Nicene and Post-Nicene Fathers: Series II/Volume V/Letters/To Eusebius
Letter I.—To Eusebius.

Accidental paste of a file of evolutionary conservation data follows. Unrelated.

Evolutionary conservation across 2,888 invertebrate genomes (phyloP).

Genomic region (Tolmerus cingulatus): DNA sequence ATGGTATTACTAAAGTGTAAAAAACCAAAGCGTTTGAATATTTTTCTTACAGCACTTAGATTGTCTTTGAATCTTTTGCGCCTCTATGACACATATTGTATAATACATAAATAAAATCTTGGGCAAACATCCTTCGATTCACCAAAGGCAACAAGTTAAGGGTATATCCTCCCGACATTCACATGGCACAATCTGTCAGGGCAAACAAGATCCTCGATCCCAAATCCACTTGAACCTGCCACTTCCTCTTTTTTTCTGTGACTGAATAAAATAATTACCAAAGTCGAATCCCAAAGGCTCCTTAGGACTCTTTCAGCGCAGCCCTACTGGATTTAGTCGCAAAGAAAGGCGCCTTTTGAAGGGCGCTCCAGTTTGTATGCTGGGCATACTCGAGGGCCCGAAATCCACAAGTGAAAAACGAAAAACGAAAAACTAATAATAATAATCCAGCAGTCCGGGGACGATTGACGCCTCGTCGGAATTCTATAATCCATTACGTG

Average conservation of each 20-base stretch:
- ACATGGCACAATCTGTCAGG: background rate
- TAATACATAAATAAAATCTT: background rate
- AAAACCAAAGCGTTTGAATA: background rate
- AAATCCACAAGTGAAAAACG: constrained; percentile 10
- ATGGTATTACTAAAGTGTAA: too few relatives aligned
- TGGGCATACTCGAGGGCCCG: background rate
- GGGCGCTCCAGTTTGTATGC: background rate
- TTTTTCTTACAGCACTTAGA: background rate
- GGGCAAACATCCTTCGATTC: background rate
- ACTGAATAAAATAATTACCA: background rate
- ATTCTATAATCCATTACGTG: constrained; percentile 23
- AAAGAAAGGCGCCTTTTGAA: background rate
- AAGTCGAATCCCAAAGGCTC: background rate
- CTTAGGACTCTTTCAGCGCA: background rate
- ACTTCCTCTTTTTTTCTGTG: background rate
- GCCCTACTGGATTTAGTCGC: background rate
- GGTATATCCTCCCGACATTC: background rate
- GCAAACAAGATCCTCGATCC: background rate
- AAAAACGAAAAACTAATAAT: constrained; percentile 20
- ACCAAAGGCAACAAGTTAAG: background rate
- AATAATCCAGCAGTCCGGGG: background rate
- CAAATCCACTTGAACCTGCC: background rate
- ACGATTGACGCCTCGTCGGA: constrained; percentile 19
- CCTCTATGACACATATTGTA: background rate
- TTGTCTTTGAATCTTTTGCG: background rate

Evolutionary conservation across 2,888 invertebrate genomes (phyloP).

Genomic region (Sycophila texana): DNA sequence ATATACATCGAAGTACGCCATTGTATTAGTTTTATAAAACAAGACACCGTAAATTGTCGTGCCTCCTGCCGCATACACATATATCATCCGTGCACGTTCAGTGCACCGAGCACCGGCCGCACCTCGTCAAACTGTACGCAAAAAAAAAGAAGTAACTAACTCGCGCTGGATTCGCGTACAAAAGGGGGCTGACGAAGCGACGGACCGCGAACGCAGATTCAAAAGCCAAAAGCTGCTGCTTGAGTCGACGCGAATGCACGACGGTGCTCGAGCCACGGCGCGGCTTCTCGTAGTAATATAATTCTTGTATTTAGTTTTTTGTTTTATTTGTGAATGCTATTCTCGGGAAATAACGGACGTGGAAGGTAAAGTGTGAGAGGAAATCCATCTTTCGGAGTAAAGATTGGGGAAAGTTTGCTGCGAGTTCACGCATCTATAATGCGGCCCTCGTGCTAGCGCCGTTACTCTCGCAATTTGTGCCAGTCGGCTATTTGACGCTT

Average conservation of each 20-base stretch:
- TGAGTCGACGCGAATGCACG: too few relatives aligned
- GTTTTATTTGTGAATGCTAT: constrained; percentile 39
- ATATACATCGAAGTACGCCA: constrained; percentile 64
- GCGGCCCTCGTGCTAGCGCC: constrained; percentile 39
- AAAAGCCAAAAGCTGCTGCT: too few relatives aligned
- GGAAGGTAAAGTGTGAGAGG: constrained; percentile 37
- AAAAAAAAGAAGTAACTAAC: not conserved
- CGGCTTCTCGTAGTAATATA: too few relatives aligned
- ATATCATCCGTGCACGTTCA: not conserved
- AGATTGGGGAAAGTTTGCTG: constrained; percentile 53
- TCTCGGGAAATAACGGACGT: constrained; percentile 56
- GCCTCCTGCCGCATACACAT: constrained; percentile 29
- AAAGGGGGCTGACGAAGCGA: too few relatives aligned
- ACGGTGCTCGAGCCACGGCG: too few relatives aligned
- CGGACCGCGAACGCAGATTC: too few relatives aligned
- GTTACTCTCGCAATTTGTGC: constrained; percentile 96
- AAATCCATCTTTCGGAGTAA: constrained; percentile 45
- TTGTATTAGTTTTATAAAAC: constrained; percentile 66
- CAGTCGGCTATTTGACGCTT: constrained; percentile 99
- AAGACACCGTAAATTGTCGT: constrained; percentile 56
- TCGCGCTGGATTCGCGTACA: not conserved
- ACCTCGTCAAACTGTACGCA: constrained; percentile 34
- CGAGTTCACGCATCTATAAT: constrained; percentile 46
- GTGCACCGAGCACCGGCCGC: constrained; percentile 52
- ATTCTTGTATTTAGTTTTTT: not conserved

When the length of the day begins to expand in winter-time, as the sun mounts to the upper part of his course, we keep the feast of the appearing of the true Light divine, that through the veil of flesh has cast its bright beams upon the life of men: but now when that luminary has traversed half the heaven in his course, so that night and day are of equal length, the upward return of human nature from death to life is the theme of this great and universal festival, which all the life of those who have embraced the mystery of the Resurrection unites in celebrating. What is the meaning of the subject thus suggested for my letter to you? Why, since it is the custom in these general holidays for us to take every way to show the affection harboured in our hearts, and some, as you know, give proof of their good will by presents of their own, we thought it only right not to leave you without the homage of our gifts, but to lay before your lofty and high-minded soul the scanty offerings of our poverty. Now our offering which is tendered for your acceptance in this letter is the letter itself, in which there is not a single word wreathed with the flowers of rhetoric or adorned with the graces of composition, to make it to be deemed a gift at all in literary circles, but the mystical gold, which is wrapped up in the faith of Christians, as in a packet, must be my present to you, after being unwrapped, as far as possible, by these lines, and showing its hidden brilliancy. Accordingly we must return to our prelude. Why is it that then only, when the night has attained its utmost length, so that no further addition is possible, that He appears in flesh to us, Who holds the Universe in His grasp, and controls the same Universe by His own power, Who cannot be contained even by all intelligible things, but includes the whole, even at the time that He enters the narrow dwelling of a fleshly tabernacle, while His mighty power thus keeps pace with His beneficent purpose, and shows itself even as a shadow wherever the will inclines, so that neither in the creation of the world was the power found weaker than the will, nor when He was eager to stoop down to the lowliness of our mortal nature did He lack power to that very end, but actually did come to be in that condition, yet without leaving the universe unpiloted? Since, then, there is some account to be given of both those seasons, how it is that it is winter-time when He appears in the flesh, but it is when the days are as long as the nights that He restores to life man, who because of his sins returned to the earth from whence he came,—by explaining the reason of this, as well as I can in few words, I will make my letter my present to you. Has your own sagacity, as of course it has, already divined the mystery hinted at by these coincidences; that the advance of night is stopped by the accessions to the light, and the period of darkness begins to be shortened, as the length of the day is increased by the successive additions? For thus much perhaps would be plain enough even to the uninitiated, that sin is near akin to darkness; and in fact evil is so termed by the Scripture. Accordingly the season in which our mystery of godliness begins is a kind of exposition of the Divine dispensation on behalf of our souls. For meet and right it was that, when vice was shed abroad without bounds, [upon this night of evil the Sun of righteousness should rise, and that in us who have before walked in darkness] the day which we receive from Him Who placed that light in our hearts should increase more and more; so that the life which is in the light should be extended to the greatest length possible, being constantly augmented by additions of good; and that the life in vice should by gradual subtraction be reduced to the smallest possible compass; for the increase of things good comes to the same thing as the diminution of things evil. But the feast of the Resurrection; occurring when the days are of equal length, of itself gives us this interpretation of the coincidence, namely, that we shall no longer fight with evils only upon equal terms, vice grappling with virtue in indecisive strife, but that the life of light will prevail, the gloom of idolatry melting as the day waxes stronger. For this reason also, after the moon has run her course for fourteen days, Easter exhibits her exactly opposite to the rays of the sun, full with all the wealth of his brightness, and not permitting any interval of darkness to take place in its turn: for, after taking the place of the sun at its setting, she does not herself set before she mingles her own beams with the genuine rays of the sun, so that one light remains continuously, throughout the whole space of the earth’s course by day and night, without any break whatsoever being caused by the interposition of darkness. This discussion, dear one, we contribute by way of a gift from our poor and needy hand; and may your whole life be a continual festival and a high day, never dimmed by a single stain of nightly gloom.